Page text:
Mighty Joe's

Our story

The Story of
"Mighty Joe"

Everyone remembers Mighty Joe, either the man or the gorilla. We remember the gorilla.

Outside Wildwood in 2003, he tottered on broken feet. When we first saw Mighty Joe he was named “George” and he stood 25 feet above a South Jersey go-kart track. Others knew him from even earlier times, when he towered over the beachfront boardwalk in Wildwood, New Jersey as “Kongo-Pongo” and “Magilla.”

George was in sad shape when we first met, pitched forward onto his mighty gorilla fists because his feet had buckled in a storm. Larry Valenzano noticed George while driving on Hwy 47 to and from his Wildwood beach house. The gorilla, he said, “Always reminded me of my son.”

The younger Valenzano was a former body builder nicknamed “Mighty Joe” who died of a brain tumor in 1999. Larry and Barbara Valenzano, heartbroken, renamed their gas station “Mighty Joe’s” in their son’s honor. Then they bought the big gorilla to serve as a memorial and a mascot.

“My wife thought I was crazy,” Larry said. “She told me, ‘That guy’s not gonna sell you that gorilla. You’re out of your mind. What makes you think he would sell that to you?'”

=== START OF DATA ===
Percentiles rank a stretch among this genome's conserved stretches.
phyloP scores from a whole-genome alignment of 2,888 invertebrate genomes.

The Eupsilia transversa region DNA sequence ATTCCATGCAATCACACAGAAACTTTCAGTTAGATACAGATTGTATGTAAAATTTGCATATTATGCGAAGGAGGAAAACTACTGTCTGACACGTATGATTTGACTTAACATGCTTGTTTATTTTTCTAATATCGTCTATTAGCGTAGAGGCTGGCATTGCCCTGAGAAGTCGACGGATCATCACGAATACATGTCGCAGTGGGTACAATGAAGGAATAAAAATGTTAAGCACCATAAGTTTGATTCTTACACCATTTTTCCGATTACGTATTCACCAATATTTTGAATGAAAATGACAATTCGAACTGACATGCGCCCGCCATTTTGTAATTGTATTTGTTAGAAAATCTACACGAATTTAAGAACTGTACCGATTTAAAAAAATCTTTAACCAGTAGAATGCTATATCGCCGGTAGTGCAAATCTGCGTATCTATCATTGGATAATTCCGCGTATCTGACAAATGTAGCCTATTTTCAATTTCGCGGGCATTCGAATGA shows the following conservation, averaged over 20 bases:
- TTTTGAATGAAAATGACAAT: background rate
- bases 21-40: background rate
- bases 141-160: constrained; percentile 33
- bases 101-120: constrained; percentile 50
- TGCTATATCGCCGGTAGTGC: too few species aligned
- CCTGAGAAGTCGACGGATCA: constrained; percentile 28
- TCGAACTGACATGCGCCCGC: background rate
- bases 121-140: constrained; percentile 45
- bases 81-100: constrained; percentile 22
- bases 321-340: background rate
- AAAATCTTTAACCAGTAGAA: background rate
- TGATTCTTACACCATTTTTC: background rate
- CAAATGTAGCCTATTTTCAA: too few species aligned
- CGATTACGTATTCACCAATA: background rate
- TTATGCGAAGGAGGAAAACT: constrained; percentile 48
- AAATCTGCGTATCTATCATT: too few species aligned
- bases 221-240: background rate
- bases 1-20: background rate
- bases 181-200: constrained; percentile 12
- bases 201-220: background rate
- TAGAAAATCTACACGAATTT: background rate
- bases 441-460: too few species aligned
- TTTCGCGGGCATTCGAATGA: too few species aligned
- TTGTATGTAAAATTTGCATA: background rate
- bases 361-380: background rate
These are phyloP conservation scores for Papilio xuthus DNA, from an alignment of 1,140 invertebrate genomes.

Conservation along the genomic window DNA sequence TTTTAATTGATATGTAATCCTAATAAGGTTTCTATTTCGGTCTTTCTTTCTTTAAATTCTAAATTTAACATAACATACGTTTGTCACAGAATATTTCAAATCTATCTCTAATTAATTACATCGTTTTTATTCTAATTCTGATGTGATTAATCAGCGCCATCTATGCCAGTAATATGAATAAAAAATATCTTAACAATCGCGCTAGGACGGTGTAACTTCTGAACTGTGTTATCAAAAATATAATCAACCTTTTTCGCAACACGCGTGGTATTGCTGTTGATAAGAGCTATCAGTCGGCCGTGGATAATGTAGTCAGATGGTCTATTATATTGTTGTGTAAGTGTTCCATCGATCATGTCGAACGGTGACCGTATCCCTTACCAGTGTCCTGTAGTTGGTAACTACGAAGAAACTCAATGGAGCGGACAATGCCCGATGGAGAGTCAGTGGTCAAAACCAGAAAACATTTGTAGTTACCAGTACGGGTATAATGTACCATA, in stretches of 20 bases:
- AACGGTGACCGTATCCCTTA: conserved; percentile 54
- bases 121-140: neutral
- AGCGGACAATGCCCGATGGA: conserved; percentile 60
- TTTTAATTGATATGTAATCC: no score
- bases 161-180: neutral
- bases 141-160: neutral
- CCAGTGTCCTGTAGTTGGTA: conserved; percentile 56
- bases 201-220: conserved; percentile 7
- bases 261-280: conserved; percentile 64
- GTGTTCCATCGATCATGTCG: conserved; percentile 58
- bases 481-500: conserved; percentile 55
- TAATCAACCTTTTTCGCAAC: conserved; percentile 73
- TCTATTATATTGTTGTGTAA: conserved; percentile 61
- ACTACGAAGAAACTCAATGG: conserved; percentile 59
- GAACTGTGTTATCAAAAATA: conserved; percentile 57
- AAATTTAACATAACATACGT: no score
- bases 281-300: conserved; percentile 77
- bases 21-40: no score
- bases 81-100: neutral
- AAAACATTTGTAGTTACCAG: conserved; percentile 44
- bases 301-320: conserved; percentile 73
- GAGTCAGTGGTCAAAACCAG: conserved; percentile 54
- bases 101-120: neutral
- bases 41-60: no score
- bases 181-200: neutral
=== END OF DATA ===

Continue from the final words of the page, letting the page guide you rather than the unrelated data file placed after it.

But the guy DID sell Larry the gorilla, bypassing 15 higher bidders. “I don’t need the money…” Larry remembered him saying at the time. “…and the reason you want it is more important.”

It almost didn’t matter, because while Larry was figuring out how to ship the gorilla to his gas station, someone showed up at the go-kart track and tried to steal it. “I think they were from a mini-golf course in Ocean City,” Larry said. “The owner chased them off the property. They probably would have painted it pink.”

Larry finally figured out how to haul the gorilla cross-state, and after six months in a repair shop, Mighty Joe was unveiled in 2004. It cost Larry five times as much to fix him as it cost to buy him. But that was still peanuts (or banana chips) compared to the $50,000 that it originally cost to build the gorilla in Spain, according to what Larry’s heard.

The gorilla stands on the south side of the gas station parking lot, inside a white metal fence, his scowling mug set against a backdrop of South Jersey pine trees and blue sky.

Joe is looking spiffy these days — his eyes, mouth, and even his fingernails have been given fresh coats of paint that gleam against his flat black fiberglass fur. A hole in his chest, which once held a rickety sliding board on the Wildwood boardwalk, has been covered with a sign:

It says:

Hello, my name is Mighty Joe. My job is to look up to heaven from time to time and say: